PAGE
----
We here transfer from Mr. Hodgkinson's journal a description of this "messenger," who was no other than the Keri Keri, already alluded to.

"Oct. 22nd., Kadhiberri. We had just saddled the horses this morning, purposing to ride some few miles beyond Burke Swamp, when our attention was attracted by some natives walking from the north towards the whirlies where I had found the pannican and canteen. They were five in number, a man and four lubras (women), and did not at first perceive our presence on the lake. The flutter of our blankets, which were hanging on the branch of a tree, at length attracted their pursuit, and away they posted in the direction from which they had come. Mr. McKinlay, Bullenjani (a native), and I were after them at mil gallop in an instant, but Bullenjani, unaccustomed to such rapid motion, parted with his horse, which still continued the pursuit. In about a mile we two riders with our three horses pulled up the dark individual, and certainly a more expressive subject of mingled fear and rage could not be found. With hanging jaw to show his fear,

Tracks of McKinlay and Party Across Australia 0199, Keri Keri, a native of Kadhiberri, Central Australia.jpg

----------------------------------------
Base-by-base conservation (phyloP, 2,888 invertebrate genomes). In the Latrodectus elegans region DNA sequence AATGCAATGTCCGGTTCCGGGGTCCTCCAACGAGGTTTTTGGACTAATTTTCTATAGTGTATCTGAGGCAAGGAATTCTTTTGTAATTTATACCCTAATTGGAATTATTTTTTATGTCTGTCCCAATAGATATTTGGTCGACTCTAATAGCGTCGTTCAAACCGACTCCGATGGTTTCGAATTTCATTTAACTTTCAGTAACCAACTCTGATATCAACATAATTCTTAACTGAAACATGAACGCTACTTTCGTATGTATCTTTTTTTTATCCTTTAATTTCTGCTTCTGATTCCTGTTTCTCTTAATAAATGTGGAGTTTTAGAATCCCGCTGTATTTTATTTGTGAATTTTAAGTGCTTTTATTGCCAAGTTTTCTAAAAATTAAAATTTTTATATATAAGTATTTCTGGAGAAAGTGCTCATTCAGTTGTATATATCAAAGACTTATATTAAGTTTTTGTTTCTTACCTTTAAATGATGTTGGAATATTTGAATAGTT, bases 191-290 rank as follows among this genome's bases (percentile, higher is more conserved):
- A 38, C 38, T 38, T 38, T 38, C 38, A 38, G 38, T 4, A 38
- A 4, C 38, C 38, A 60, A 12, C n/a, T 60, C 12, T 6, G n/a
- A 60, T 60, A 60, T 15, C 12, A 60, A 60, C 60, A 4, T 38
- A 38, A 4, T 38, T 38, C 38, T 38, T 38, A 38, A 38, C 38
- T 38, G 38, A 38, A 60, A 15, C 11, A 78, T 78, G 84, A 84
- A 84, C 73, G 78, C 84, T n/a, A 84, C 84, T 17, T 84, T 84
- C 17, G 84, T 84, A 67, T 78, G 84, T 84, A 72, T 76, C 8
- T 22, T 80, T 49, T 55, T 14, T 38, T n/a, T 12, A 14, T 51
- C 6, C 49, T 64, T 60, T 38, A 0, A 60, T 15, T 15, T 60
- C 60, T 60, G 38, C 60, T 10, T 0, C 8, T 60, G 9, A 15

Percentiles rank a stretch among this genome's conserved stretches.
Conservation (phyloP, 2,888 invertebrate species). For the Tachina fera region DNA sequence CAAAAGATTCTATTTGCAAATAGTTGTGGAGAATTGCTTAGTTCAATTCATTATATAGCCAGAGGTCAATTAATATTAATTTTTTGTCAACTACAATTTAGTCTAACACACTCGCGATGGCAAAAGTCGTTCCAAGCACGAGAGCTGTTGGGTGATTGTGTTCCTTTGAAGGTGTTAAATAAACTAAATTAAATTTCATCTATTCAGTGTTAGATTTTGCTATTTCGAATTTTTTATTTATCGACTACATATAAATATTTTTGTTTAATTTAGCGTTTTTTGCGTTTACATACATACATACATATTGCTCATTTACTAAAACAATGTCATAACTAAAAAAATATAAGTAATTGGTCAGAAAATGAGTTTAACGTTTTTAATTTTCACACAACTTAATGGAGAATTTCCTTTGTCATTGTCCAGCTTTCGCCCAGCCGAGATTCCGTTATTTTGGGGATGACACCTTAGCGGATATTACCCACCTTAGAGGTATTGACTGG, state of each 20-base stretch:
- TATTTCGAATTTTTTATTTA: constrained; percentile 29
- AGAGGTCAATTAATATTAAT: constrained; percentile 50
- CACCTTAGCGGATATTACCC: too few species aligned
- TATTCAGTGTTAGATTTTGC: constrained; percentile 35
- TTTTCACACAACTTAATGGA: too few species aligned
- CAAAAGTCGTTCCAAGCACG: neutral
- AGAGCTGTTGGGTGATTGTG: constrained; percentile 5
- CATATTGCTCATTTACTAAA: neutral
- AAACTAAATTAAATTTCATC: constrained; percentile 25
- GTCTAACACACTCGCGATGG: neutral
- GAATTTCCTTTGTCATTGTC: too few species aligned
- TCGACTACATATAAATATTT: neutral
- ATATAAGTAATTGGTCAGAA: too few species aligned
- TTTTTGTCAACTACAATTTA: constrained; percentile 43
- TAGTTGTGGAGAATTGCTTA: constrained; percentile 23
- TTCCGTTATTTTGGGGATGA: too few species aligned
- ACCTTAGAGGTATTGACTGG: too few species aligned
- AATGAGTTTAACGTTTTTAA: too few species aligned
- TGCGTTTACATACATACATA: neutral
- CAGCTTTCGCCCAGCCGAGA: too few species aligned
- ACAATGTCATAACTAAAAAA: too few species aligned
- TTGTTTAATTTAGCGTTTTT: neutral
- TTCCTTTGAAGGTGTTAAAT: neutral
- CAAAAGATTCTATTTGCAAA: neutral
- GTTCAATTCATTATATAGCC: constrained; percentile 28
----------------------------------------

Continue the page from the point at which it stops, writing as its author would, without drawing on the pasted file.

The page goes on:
distended nostrils his surprise, and glaring eye his hate, there he stood, covered by my gun, convulsively twitching his waddy, as if meditating to hurl it at one or other. Bellenjani coming up, however, somewhat assuaged his fears, and ultimately forced a maniacal laugh from him. With a few shrill cries he let his lubras know no immediate harm was intended, and forth from their place of concealment came these hideous objects of his solicitude. On being questioned as to the white fellows, he led us to an adjacent sand hill, and without hesitation commenced scratching on a spot from which he brought to view a quantity of burnt horsehair, used for the stuffing of saddles. He was then taken to our camp, fed, and more closely examined. A wound on his knee attracting our attention, he showed how he had been shot, by pointing to my gun, and carried from the spot on another native's back. Besides the wound on his knee, there was another bullet-mark on his chest, re-issuing between the shoulders, and four buckshot still protruding from the centre of his back. He corroborated all Bullenjani had said relative to the massacre and its cannibalistic denouement, distinctly stated that four whites were killed, and ultimately departed, leaving his lubras as a hostage, for the purpose of fetching a pistol in the possession of his tribe. … He said his name was Keri Keri."